know exactly which pointers are protected by RCU.
The rcu_dereference() primitive is used by the various
"_rcu()" list-traversal primitives, such as the
list_for_each_entry_rcu(). Note that it is perfectly
legal (if redundant) for update-side code to use
rcu_dereference() and the "_rcu()" list-traversal
primitives. This is particularly useful in code
that is common to readers and updaters.
b. If the list macros are being used, the list_add_tail_rcu()
and list_add_rcu() primitives must be used in order
to prevent weakly ordered machines from misordering
structure initialization and pointer planting.
Similarly, if the hlist macros are being used, the
hlist_add_head_rcu() primitive is required.
c. If the list macros are being used, the list_del_rcu()
primitive must be used to keep list_del()'s pointer
poisoning from inflicting toxic effects on concurrent
readers. Similarly, if the hlist macros are being used,
the hlist_del_rcu() primitive is required.
The list_replace_rcu() primitive may be used to
replace an old structure with a new one in an
RCU-protected list.
d. Updates must ensure that initialization of a given
structure happens before pointers to that structure are
publicized. Use the rcu_assign_pointer() primitive
when publicizing a pointer to a structure that can
be traversed by an RCU read-side critical section.
5. If call_rcu(), or a related primitive such as call_rcu_bh() or
call_rcu_sched(), is used, the callback function must be
written to be called from softirq context. In particular,
it cannot block.
6. Since synchronize_rcu() can block, it cannot be called from
any sort of irq context. Ditto for synchronize_sched() and
7. If the updater uses call_rcu(), then the corresponding readers
must use rcu_read_lock() and rcu_read_unlock(). If the updater
uses call_rcu_bh(), then the corresponding readers must use
rcu_read_lock_bh() and rcu_read_unlock_bh(). If the updater
uses call_rcu_sched(), then the corresponding readers must
disable preemption. Mixing things up will result in confusion
and broken kernels.
One exception to this rule: rcu_read_lock() and rcu_read_unlock()
may be substituted for rcu_read_lock_bh() and rcu_read_unlock_bh()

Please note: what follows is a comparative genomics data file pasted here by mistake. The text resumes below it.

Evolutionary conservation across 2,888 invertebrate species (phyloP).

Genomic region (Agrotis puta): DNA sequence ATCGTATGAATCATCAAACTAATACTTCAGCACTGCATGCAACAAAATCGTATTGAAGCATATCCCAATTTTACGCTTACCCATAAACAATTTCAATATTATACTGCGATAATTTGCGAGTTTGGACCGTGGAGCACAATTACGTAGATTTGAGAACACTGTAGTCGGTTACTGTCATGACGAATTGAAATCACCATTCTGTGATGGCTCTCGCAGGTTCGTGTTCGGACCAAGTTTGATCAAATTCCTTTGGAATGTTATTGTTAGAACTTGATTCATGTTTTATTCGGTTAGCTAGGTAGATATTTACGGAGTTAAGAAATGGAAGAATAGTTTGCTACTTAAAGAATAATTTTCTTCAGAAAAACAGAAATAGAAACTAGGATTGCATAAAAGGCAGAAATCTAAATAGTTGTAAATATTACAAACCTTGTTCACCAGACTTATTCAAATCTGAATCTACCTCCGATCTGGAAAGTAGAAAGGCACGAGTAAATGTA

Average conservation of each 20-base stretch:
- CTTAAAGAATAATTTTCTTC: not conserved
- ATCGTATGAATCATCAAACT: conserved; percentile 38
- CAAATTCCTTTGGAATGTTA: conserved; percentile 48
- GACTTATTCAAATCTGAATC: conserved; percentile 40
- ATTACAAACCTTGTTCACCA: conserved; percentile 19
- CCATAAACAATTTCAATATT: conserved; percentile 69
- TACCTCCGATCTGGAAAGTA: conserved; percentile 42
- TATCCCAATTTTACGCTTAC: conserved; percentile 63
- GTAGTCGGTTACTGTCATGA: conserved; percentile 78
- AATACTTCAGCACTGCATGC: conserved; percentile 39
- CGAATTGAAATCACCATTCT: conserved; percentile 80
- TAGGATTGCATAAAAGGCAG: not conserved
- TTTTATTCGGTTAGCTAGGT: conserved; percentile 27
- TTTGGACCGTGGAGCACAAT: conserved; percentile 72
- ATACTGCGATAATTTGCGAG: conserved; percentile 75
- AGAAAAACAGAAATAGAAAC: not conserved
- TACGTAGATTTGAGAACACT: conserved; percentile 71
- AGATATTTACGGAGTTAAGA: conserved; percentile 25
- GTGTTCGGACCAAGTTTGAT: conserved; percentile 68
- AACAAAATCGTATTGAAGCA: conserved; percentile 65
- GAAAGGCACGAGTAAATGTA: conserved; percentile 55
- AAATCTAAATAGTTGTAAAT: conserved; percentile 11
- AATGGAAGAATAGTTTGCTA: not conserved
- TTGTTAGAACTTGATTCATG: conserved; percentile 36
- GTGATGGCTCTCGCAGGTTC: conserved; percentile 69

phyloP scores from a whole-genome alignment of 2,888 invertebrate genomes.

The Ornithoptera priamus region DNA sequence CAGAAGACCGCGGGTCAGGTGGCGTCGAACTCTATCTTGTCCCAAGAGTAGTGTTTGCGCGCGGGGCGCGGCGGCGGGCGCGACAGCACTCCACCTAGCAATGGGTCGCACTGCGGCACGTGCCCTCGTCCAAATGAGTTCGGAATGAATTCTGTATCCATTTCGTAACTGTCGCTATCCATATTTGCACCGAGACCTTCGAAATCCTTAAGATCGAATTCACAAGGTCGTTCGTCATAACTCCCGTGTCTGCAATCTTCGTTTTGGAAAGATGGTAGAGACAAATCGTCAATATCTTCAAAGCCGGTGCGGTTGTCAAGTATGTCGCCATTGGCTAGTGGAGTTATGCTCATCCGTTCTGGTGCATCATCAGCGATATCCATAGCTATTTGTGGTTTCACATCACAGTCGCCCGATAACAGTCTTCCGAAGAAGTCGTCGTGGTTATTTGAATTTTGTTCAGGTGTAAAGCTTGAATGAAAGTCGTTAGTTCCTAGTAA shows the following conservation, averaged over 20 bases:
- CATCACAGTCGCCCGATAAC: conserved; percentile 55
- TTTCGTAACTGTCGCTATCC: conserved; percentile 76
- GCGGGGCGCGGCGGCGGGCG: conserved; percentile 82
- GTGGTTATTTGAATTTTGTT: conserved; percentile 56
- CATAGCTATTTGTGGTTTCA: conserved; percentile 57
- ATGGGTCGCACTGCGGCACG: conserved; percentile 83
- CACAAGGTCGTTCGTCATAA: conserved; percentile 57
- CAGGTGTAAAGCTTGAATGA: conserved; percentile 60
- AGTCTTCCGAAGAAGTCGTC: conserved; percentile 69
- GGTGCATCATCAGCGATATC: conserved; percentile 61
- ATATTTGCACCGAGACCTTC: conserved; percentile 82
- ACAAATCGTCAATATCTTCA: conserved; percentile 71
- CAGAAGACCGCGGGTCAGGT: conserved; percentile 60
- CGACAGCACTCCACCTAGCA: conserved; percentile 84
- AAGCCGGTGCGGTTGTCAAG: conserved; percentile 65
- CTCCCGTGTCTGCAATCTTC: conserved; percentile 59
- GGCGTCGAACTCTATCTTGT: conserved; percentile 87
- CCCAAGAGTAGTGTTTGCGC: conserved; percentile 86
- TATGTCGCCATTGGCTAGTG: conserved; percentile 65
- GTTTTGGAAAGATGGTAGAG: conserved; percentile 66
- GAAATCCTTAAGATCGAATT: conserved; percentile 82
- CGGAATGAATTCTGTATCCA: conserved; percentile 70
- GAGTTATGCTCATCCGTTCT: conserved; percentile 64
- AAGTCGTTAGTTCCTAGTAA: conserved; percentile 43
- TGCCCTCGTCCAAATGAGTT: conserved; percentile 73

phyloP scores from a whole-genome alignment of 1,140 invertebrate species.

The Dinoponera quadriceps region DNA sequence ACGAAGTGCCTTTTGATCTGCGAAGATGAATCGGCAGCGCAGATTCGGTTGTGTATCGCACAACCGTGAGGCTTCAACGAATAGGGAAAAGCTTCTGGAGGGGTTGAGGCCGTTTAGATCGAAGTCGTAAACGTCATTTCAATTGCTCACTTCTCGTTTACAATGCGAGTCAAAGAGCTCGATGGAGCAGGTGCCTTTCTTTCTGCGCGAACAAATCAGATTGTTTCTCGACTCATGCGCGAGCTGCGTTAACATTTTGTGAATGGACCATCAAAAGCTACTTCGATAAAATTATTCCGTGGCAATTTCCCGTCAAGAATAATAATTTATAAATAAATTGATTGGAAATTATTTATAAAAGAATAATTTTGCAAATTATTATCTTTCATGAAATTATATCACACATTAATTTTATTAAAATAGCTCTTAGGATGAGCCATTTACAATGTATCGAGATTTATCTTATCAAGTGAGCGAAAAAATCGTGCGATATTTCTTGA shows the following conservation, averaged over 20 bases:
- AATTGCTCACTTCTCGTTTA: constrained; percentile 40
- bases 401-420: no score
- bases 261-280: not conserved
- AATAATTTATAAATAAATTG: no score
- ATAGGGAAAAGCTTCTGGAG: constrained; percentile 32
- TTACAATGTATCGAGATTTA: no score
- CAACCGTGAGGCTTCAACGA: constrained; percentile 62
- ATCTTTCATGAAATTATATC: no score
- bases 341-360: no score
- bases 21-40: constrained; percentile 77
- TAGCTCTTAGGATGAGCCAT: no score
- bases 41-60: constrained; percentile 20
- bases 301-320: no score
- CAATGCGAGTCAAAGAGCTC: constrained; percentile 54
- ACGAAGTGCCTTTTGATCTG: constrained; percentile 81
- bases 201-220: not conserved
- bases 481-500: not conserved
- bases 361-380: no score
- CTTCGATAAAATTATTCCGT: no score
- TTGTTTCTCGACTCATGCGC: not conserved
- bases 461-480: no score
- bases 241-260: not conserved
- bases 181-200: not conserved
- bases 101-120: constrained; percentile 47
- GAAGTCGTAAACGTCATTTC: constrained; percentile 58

in cases where local bottom halves are already known to be
disabled, for example, in irq or softirq context. Commenting
such cases is a must, of course! And the jury is still out on
whether the increased speed is worth it.
8. Although synchronize_rcu() is slower than is call_rcu(), it
usually results in simpler code. So, unless update performance
is critically important or the updaters cannot block,
synchronize_rcu() should be used in preference to call_rcu().
An especially important property of the synchronize_rcu()
primitive is that it automatically self-limits: if grace periods
are delayed for whatever reason, then the synchronize_rcu()
primitive will correspondingly delay updates. In contrast,
code using call_rcu() should explicitly limit update rate in
cases where grace periods are delayed, as failing to do so can
result in excessive realtime latencies or even OOM conditions.
Ways of gaining this self-limiting property when using call_rcu()
a. Keeping a count of the number of data-structure elements
used by the RCU-protected data structure, including those
waiting for a grace period to elapse. Enforce a limit
on this number, stalling updates as needed to allow
previously deferred frees to complete.
Alternatively, limit only the number awaiting deferred
free rather than the total number of elements.
b. Limiting update rate. For example, if updates occur only
once per hour, then no explicit rate limiting is required,
unless your system is already badly broken. The dcache
subsystem takes this approach -- updates are guarded
by a global lock, limiting their rate.
c. Trusted update -- if updates can only be done manually by
superuser or some other trusted user, then it might not
be necessary to automatically limit them. The theory
here is that superuser already has lots of ways to crash
the machine.
d. Use call_rcu_bh() rather than call_rcu(), in order to take
advantage of call_rcu_bh()'s faster grace periods.
e. Periodically invoke synchronize_rcu(), permitting a limited
number of updates per grace period.
9. All RCU list-traversal primitives, which include
rcu_dereference(), list_for_each_entry_rcu(),
list_for_each_continue_rcu(), and list_for_each_safe_rcu(),
must be either within an RCU read-side critical section or
must be protected by appropriate update-side locks. RCU
read-side critical sections are delimited by rcu_read_lock()
and rcu_read_unlock(), or by similar primitives such as
rcu_read_lock_bh() and rcu_read_unlock_bh().
The reason that it is permissible to use RCU list-traversal
primitives when the update-side lock is held is that doing so